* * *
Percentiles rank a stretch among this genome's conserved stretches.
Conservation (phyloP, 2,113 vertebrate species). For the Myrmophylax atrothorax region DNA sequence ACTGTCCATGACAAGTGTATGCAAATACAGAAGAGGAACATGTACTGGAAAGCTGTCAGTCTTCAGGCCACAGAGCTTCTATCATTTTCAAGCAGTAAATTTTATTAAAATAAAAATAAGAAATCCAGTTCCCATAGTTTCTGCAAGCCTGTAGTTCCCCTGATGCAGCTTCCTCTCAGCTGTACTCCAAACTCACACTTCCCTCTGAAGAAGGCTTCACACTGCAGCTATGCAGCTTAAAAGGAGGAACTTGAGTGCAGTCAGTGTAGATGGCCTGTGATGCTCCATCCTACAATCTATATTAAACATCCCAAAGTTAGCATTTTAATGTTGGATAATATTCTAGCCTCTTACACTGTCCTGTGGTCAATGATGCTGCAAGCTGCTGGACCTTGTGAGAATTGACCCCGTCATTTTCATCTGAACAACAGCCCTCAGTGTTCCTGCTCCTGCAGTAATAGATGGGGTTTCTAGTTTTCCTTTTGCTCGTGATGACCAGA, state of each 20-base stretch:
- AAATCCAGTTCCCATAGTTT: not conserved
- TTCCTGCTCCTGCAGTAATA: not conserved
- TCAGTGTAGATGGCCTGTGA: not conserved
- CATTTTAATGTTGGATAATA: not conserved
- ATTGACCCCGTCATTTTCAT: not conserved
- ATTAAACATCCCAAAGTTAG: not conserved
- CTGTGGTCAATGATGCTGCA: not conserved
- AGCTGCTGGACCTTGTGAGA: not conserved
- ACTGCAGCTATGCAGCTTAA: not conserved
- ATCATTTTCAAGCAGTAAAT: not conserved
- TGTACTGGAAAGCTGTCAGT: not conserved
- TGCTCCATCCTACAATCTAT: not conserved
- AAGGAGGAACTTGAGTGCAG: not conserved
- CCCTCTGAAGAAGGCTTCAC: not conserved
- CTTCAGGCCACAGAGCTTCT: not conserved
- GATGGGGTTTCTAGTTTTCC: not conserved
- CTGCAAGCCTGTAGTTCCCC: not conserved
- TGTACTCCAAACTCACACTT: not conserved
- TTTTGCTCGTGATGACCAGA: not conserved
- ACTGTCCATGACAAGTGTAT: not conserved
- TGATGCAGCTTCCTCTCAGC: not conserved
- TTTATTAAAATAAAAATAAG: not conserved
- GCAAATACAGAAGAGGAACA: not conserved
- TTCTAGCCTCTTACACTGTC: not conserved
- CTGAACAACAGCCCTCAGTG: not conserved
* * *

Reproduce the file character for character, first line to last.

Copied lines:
Percentiles rank a stretch among this genome's conserved stretches.
Conservation (phyloP, 2,113 vertebrate species). For the Myrmophylax atrothorax region DNA sequence ACTGTCCATGACAAGTGTATGCAAATACAGAAGAGGAACATGTACTGGAAAGCTGTCAGTCTTCAGGCCACAGAGCTTCTATCATTTTCAAGCAGTAAATTTTATTAAAATAAAAATAAGAAATCCAGTTCCCATAGTTTCTGCAAGCCTGTAGTTCCCCTGATGCAGCTTCCTCTCAGCTGTACTCCAAACTCACACTTCCCTCTGAAGAAGGCTTCACACTGCAGCTATGCAGCTTAAAAGGAGGAACTTGAGTGCAGTCAGTGTAGATGGCCTGTGATGCTCCATCCTACAATCTATATTAAACATCCCAAAGTTAGCATTTTAATGTTGGATAATATTCTAGCCTCTTACACTGTCCTGTGGTCAATGATGCTGCAAGCTGCTGGACCTTGTGAGAATTGACCCCGTCATTTTCATCTGAACAACAGCCCTCAGTGTTCCTGCTCCTGCAGTAATAGATGGGGTTTCTAGTTTTCCTTTTGCTCGTGATGACCAGA, state of each 20-base stretch:
- AAATCCAGTTCCCATAGTTT: not conserved
- TTCCTGCTCCTGCAGTAATA: not conserved
- TCAGTGTAGATGGCCTGTGA: not conserved
- CATTTTAATGTTGGATAATA: not conserved
- ATTGACCCCGTCATTTTCAT: not conserved
- ATTAAACATCCCAAAGTTAG: not conserved
- CTGTGGTCAATGATGCTGCA: not conserved
- AGCTGCTGGACCTTGTGAGA: not conserved
- ACTGCAGCTATGCAGCTTAA: not conserved
- ATCATTTTCAAGCAGTAAAT: not conserved
- TGTACTGGAAAGCTGTCAGT: not conserved
- TGCTCCATCCTACAATCTAT: not conserved
- AAGGAGGAACTTGAGTGCAG: not conserved
- CCCTCTGAAGAAGGCTTCAC: not conserved
- CTTCAGGCCACAGAGCTTCT: not conserved
- GATGGGGTTTCTAGTTTTCC: not conserved
- CTGCAAGCCTGTAGTTCCCC: not conserved
- TGTACTCCAAACTCACACTT: not conserved
- TTTTGCTCGTGATGACCAGA: not conserved
- ACTGTCCATGACAAGTGTAT: not conserved
- TGATGCAGCTTCCTCTCAGC: not conserved
- TTTATTAAAATAAAAATAAG: not conserved
- GCAAATACAGAAGAGGAACA: not conserved
- TTCTAGCCTCTTACACTGTC: not conserved
- CTGAACAACAGCCCTCAGTG: not conserved